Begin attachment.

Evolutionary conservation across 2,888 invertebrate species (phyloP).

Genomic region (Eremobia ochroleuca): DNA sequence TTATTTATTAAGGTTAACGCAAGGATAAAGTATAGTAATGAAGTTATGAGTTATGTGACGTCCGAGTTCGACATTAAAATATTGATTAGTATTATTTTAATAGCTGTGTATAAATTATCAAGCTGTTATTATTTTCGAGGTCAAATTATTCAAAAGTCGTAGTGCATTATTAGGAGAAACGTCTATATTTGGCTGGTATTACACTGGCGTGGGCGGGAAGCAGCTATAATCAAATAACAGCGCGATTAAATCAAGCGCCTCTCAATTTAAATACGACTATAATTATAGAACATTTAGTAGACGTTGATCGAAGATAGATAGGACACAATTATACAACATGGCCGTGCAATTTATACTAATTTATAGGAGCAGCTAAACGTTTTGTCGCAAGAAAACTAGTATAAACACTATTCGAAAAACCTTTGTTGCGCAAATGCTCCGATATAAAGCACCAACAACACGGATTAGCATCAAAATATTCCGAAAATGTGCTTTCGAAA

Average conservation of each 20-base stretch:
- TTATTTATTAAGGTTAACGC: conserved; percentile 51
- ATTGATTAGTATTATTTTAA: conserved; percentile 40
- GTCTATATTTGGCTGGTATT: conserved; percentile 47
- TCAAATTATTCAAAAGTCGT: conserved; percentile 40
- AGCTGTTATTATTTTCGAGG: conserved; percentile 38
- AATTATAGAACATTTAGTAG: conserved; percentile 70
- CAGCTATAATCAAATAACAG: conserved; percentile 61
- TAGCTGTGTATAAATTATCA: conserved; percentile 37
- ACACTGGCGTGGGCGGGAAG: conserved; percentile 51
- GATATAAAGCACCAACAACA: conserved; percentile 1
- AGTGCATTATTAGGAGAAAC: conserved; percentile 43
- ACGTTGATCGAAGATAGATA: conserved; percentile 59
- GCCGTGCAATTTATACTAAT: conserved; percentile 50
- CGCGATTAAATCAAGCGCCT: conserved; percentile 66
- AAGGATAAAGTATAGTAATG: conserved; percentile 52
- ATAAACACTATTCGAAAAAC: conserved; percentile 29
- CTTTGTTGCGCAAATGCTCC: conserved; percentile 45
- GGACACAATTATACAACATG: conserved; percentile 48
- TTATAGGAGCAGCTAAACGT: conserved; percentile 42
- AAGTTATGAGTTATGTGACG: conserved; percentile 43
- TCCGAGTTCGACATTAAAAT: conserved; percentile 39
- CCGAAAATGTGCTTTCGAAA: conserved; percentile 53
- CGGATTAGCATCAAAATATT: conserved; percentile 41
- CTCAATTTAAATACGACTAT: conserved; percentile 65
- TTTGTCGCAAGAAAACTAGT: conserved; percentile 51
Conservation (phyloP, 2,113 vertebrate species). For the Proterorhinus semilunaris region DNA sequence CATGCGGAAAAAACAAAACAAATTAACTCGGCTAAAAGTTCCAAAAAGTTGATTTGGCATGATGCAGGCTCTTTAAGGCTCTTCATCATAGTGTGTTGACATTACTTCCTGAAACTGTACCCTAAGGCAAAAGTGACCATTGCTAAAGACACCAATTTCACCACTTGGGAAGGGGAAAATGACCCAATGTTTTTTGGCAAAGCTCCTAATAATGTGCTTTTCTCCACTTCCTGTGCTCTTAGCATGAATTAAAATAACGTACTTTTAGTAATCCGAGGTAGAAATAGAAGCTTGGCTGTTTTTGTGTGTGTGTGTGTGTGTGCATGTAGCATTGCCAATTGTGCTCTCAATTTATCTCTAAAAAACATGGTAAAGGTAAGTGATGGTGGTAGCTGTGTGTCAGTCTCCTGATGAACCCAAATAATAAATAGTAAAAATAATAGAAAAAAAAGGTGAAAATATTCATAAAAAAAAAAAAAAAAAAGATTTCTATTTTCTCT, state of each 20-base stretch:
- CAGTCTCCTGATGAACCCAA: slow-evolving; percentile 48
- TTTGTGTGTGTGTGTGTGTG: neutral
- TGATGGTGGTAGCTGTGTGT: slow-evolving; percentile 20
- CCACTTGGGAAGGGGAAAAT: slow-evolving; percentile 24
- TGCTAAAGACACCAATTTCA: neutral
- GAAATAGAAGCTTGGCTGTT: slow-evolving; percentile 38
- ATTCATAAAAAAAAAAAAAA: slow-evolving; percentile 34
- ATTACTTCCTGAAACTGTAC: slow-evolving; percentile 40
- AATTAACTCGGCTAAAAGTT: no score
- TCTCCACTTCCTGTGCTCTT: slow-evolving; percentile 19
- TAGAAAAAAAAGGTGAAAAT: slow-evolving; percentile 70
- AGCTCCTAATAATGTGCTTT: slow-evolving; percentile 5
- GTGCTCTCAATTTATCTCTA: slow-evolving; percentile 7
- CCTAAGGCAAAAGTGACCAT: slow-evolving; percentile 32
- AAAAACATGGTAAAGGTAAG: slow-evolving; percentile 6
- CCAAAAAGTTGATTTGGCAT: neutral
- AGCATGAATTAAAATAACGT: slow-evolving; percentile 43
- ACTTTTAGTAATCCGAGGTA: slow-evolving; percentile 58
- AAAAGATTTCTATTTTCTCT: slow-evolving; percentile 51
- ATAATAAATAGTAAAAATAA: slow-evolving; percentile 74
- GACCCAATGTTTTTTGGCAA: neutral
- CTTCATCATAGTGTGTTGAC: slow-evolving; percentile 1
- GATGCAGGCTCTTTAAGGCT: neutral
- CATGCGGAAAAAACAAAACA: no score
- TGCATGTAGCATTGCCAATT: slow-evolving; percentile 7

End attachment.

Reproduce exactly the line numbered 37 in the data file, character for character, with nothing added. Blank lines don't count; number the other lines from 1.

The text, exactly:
- ATTACTTCCTGAAACTGTAC: slow-evolving; percentile 40